On the evening of 21 March 2017, at around 9:00 pm, three residents from Rafah in the southern Gaza Strip – Yusef Abu ‘Athrah, 15, Muhammad al-‘Aker, 24, both from the city’s refugee camp, and ‘Abdallah a-Rikhawi, 29, from the town itself – set out for a patch of land belonging to Abu ‘Athrah’s family in al-Shokah, east of the city. The plot is situated about 300–400 meters from the fence between the Gaza Strip and Israel. Relying on Abu ‘Athrah’s knowledge of the area, the three Palestinians were planning to walk from his family’s land to the fence in order to cross into Israel to seek work.
At around 10:00 pm they reached the Abu ‘Athrah land, gathered wood for a campfire, and started preparing supper. About two hours later, around midnight, while their food was cooking, the military fired a tank shell at them.
The Israeli media reported that “according to the IDF, the three young men were identified as doing something on the ground in an area covered in vegetation, and were suspected of trying to plant an explosive device on the fence. In response, IDF tanks fired several shells at them. The IDF is now examining whether they were indeed terrorists who were planning to carry out an attack.”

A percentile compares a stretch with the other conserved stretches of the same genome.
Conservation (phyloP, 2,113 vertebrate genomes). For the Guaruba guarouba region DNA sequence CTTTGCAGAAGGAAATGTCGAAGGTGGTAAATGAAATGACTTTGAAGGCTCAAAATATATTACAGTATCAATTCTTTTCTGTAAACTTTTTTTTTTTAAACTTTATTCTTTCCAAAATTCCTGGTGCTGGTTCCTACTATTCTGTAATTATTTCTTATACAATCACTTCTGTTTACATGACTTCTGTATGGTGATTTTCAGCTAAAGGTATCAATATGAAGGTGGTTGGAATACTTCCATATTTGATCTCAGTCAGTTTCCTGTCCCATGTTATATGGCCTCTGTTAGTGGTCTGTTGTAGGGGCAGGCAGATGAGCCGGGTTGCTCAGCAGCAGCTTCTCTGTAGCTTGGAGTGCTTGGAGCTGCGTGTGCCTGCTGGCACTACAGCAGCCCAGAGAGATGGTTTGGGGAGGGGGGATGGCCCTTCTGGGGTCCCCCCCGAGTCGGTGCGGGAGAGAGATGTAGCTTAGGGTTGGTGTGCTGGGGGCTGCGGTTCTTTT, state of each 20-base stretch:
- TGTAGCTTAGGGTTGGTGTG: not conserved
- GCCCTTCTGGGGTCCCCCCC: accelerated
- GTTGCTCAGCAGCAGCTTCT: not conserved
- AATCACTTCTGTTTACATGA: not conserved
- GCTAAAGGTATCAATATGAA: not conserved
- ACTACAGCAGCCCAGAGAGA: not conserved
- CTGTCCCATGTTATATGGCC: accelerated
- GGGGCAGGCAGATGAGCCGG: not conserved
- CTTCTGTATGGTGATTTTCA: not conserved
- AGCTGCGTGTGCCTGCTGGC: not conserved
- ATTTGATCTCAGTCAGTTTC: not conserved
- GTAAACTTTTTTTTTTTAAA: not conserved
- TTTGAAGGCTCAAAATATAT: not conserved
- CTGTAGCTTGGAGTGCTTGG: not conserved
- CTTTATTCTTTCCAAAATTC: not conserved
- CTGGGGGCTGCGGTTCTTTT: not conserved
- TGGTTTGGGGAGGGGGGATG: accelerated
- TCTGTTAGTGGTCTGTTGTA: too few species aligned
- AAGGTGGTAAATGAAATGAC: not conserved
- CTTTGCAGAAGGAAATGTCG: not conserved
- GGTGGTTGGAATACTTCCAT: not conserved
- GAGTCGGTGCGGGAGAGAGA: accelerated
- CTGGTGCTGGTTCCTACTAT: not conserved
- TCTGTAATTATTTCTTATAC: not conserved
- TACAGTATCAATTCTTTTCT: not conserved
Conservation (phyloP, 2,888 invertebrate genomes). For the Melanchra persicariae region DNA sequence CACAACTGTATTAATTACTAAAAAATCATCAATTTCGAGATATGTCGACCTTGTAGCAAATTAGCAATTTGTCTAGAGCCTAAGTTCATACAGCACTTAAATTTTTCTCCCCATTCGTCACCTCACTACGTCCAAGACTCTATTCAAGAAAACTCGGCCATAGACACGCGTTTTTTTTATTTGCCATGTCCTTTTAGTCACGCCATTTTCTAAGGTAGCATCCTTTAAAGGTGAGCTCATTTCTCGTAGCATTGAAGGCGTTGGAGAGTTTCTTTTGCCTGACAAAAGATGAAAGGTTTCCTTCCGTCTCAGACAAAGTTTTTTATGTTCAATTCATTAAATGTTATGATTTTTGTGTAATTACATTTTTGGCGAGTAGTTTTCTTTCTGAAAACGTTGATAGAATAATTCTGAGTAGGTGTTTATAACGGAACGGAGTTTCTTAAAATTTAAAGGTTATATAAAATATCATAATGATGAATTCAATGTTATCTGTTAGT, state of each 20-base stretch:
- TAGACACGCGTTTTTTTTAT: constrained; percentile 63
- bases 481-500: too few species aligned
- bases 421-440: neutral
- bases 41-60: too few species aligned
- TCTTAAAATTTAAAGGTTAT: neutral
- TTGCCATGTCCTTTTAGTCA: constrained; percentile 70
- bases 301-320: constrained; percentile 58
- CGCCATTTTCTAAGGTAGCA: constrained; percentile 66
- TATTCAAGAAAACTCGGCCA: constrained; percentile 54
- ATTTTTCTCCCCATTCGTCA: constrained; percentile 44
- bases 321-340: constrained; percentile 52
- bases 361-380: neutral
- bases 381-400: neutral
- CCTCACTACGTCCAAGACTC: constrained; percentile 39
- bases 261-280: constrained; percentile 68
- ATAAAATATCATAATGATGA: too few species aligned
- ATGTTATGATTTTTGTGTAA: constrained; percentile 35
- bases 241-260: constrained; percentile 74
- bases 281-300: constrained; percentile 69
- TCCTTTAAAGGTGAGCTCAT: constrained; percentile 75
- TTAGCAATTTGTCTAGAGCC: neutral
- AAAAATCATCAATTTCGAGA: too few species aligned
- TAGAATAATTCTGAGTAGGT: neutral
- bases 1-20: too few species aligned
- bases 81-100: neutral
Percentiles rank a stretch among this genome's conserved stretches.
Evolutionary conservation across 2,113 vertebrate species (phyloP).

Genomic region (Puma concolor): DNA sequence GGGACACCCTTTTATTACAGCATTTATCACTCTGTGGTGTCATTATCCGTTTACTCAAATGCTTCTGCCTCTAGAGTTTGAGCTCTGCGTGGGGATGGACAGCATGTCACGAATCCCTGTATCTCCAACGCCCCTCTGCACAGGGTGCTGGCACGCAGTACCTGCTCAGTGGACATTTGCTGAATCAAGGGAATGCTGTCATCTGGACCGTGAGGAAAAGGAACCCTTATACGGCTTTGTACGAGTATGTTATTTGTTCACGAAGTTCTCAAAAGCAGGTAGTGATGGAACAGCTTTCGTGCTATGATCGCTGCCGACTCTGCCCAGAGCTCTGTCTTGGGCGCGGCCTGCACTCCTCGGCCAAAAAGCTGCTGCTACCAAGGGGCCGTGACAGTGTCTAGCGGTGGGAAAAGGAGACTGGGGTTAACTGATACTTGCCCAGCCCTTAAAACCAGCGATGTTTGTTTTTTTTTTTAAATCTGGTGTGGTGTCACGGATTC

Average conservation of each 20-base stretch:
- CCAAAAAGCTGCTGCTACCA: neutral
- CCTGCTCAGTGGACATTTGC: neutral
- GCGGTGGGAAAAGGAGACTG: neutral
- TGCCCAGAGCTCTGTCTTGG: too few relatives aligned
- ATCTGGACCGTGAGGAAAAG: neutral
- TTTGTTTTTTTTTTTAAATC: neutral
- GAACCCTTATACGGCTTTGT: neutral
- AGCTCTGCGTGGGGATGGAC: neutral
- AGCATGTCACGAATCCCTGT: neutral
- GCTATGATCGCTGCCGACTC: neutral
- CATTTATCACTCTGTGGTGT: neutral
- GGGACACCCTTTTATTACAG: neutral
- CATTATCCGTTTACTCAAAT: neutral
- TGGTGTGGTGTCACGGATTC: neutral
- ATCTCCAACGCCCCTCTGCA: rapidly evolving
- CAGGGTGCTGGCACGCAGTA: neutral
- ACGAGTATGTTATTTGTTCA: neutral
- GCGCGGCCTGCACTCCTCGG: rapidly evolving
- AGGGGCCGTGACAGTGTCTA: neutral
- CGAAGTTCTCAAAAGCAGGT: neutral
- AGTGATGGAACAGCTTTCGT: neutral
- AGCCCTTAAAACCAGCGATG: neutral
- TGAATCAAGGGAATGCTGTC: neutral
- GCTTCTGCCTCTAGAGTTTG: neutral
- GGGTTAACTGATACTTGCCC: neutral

The military’s response, as quoted by the media, attests to a ”shoot first and ask questions later” policy. An investigation by B’Tselem revealed that the three had been a distance of several hundred meters from the fence and were in no way attempting to plant an explosive device when they were shelled. Nevertheless, the military opened fire on them, even though they posed no danger, and other than their actual presence in the area, the army had no reason to suspect otherwise. Clearly, mere physical presence is not sufficient to justify the indiscriminate shelling of people and the military’s action was, therefore, unwarranted and exaggerated.